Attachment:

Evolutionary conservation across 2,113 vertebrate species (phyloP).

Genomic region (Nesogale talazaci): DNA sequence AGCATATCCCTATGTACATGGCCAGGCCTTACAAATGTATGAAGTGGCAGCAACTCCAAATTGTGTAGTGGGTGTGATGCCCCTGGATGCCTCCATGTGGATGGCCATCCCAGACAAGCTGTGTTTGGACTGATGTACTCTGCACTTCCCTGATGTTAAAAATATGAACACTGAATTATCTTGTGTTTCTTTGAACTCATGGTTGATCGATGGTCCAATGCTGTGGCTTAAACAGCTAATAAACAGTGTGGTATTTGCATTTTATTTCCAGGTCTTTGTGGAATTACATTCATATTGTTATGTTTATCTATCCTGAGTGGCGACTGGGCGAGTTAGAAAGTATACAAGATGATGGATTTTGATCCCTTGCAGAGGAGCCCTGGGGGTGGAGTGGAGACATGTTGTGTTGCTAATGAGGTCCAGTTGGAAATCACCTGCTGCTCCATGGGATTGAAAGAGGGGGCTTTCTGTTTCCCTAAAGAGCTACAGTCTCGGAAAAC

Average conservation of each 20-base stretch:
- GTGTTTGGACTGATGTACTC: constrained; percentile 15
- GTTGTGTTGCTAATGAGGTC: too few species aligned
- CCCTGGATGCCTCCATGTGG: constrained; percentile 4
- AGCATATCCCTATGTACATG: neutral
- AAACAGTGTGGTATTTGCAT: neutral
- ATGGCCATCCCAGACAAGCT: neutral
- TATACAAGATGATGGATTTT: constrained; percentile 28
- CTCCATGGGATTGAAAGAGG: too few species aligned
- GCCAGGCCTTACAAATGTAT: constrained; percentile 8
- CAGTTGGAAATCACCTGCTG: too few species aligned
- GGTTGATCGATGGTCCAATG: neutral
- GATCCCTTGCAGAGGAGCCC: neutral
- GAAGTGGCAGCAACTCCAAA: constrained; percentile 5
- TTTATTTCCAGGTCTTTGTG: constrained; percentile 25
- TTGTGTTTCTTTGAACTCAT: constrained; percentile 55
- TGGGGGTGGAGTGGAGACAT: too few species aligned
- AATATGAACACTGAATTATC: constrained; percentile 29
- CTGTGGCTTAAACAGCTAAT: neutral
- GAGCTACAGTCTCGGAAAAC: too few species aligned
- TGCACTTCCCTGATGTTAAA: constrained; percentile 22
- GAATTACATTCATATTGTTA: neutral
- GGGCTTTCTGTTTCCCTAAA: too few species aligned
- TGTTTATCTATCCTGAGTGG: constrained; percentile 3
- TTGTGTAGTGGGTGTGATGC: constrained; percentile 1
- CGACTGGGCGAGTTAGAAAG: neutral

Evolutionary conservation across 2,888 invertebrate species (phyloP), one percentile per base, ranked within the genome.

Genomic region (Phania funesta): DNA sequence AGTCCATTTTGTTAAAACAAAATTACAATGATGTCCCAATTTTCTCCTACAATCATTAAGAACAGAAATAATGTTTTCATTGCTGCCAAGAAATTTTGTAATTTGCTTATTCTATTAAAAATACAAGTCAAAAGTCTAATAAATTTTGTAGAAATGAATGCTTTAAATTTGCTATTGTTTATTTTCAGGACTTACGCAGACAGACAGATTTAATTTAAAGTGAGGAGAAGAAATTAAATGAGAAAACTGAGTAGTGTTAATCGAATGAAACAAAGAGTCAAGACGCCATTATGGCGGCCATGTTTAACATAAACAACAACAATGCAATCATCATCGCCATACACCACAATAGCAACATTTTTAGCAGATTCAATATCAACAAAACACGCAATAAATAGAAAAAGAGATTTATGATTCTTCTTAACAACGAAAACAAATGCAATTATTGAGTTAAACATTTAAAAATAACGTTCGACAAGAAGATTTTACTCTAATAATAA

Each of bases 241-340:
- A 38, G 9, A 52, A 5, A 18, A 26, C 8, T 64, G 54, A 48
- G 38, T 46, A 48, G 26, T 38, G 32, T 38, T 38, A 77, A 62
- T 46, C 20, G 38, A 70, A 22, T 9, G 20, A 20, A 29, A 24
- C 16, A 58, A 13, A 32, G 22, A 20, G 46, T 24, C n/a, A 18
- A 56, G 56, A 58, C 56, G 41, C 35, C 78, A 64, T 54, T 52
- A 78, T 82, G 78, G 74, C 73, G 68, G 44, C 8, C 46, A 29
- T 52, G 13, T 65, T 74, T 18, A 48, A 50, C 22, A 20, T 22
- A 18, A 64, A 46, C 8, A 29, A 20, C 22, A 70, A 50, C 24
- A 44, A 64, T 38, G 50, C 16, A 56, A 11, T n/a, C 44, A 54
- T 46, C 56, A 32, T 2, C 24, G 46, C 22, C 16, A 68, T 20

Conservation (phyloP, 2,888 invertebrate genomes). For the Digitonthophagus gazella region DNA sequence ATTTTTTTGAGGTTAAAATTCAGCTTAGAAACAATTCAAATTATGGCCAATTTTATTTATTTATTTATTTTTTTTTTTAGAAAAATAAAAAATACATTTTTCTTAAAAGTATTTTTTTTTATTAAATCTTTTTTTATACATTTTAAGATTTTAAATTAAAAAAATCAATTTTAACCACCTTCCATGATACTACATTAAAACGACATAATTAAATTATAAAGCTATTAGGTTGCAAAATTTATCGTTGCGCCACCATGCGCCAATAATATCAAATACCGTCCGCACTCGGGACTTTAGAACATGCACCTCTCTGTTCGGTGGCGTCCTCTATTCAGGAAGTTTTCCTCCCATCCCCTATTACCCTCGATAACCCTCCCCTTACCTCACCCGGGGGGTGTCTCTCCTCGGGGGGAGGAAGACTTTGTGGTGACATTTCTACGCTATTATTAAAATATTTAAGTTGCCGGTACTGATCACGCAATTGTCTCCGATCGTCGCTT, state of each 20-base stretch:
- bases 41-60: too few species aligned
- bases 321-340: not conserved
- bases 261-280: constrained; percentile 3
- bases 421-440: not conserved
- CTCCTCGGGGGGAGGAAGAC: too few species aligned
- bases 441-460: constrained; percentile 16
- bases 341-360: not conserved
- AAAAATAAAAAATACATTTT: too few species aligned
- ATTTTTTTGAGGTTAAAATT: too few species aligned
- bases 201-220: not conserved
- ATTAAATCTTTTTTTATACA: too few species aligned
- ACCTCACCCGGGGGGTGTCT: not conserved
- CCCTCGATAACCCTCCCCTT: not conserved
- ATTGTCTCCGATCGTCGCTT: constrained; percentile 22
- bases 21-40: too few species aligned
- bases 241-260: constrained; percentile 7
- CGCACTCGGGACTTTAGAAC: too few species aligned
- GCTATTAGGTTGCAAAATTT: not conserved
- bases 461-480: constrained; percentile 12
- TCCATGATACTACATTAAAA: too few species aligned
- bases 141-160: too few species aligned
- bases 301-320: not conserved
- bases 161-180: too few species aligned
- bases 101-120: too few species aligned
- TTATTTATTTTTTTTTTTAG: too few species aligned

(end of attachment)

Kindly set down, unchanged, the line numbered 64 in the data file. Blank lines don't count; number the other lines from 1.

- bases 301-320: not conserved